Speaking of McCain’s past, check out this recent post from billmon:
McCain’s primary talent has always been his ability persuade simple-minded people (i.e. his media cheerleading claque) that he is flipping or flopping as a matter of great personal principle and at great possible cost to his political career – even as he has used his various flips and flops to climb the greased pole and become the presidential nominee of his party.
I’ll leave out McCain’s early career as a professional ex-POW and passionate enemy of Vietnamese Communism (to be replaced, later, by a noble, magnanimous belief in reconciliation — at about the same time the GOP business lobby decided that diplomatic and trade relations with Vietnam would actually be really cool.) I’ll also leave out McCain’s financially expedient (and therefore politically expedient) divorce and remarriage to a wealthy beer heiress. No one knows the human heart, etc. I wasn’t following politics in those days anyway.
But I was around, and following congressional politics rather closely (by which I mean professionally) when McCain first popped up on the political radar screen in 1986 during the so-called Keating Five scandal. In exchange for various regulatory favors, Keating, a wealthy and politically, um, generous, S&L executive, turned himself into the special friend of a bipartisan group of sleazebag Senators, with five in particular, including McCain, reaping most of the benefits. By modern standards (i.e. Jack Abramoff’s and Ted Steven’s standards) it was actually pretty tame stuff, but it was considered a big deal at the time.)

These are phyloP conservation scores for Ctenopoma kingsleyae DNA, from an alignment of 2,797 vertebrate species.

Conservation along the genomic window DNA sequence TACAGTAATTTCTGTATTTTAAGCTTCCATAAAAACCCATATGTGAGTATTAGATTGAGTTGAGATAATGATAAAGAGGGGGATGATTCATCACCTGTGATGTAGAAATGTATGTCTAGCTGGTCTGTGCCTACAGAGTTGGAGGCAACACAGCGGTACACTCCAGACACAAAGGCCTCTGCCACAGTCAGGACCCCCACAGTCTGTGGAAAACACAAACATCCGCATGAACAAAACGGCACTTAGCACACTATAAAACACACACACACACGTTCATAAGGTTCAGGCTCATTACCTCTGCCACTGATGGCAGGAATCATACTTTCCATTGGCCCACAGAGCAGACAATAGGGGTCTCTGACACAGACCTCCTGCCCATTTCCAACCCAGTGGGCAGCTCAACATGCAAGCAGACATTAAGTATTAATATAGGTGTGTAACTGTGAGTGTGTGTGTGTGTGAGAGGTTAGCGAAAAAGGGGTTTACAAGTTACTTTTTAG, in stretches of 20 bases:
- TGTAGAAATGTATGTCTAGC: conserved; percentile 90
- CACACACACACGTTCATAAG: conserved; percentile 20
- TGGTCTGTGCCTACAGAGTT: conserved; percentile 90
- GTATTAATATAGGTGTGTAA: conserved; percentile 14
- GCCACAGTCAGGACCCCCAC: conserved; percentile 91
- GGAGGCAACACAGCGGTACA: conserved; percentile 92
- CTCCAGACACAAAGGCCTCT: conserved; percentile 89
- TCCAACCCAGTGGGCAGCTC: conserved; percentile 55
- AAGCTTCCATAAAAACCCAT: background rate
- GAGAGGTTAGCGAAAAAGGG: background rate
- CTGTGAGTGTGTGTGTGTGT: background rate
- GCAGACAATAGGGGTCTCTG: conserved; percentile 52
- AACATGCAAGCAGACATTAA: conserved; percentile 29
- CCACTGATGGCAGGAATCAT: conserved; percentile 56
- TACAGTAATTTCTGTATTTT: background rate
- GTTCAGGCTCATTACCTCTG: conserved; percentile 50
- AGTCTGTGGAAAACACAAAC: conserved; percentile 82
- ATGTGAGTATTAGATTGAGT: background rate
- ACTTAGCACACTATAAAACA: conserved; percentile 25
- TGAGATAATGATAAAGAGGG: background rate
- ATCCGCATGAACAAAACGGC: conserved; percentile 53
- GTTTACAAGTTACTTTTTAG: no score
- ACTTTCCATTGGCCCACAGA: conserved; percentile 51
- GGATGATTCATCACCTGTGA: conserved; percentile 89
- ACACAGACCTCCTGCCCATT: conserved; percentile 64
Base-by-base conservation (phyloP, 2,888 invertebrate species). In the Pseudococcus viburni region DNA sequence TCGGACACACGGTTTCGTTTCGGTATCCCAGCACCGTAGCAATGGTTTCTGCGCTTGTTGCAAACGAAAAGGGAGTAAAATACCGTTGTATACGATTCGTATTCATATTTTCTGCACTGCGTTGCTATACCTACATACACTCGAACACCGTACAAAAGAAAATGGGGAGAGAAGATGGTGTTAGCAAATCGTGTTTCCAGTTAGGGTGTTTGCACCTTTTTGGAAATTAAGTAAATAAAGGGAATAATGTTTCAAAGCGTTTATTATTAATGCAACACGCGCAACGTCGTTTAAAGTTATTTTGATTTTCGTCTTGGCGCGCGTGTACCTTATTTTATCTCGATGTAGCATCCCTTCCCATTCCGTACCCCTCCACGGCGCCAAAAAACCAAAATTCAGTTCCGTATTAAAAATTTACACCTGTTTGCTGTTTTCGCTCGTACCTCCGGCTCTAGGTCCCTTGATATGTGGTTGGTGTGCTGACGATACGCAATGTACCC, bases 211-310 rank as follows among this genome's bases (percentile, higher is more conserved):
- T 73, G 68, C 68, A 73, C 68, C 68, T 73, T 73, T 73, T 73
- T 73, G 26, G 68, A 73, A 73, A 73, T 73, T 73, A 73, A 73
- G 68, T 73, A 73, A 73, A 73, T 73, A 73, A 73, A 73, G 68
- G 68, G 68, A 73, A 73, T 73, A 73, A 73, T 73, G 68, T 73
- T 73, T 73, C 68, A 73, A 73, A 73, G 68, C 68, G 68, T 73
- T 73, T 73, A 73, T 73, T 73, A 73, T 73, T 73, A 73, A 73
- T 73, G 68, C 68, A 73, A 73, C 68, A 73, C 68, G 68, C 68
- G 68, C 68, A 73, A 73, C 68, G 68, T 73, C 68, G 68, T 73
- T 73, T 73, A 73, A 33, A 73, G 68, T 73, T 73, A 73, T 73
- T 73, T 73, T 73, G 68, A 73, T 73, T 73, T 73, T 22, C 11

In a sense, the scandal marked the birth of the McCain “brand,” because unlike the other four of the Five, he stood up in the Senate and more or less admitted he was guilty (not nearly as guilty as the others, he hastened to point out – but still, he felt bad about what he had done.) This went over really big with the media (“Senator admits guilt” outranking even man bites dog on the news-o-meter.)
Now, if you go back and look, you’ll see that if Keating didn’t comp McCain as generously and vigorously as he did the other four, it was probably because McCain was a very junior senator at the time, with relatively little influence to peddle. But it wasn’t because Honest John was shy about accepting the favors that were offered him. If John McCain had a problem with the way lobbying (i.e. legalized prostitution) was being done in Washington, you definitely won’t find it in the record of the Keating investigation. McCain’s fit of Puritan self-righteousness (or political calculation, depending on your view) came after the fact, once he’d already been caught. And yet, from that single Senate speech sprang the shoot that eventually grew into the sturdy tree of John McCain’s media image.
You have to admit it was a neat trick: Happily accepting the naughty goodies while they were being handed out, but then winning brownie points for admitting he took them – after the world had already found out he took them. But that’s precisely what McCain did. He’s never looked back since.
The lesson he learned, I think, is that pseudo-candor (truthiness) usually trumps the genuine article (McCain was way ahead of his time on this) And so he hasn’t hesitated to flip and flop shamelessly if (and these are the key points) it is in his interest and he thinks he can get away with it.
[Continue reading Daily Kos: The Great White Hope]
No wonder McLame was so visibly angry in both debates, he knows in his heart of hearts that the election has already slipped away, but he is still going through the motions anyway.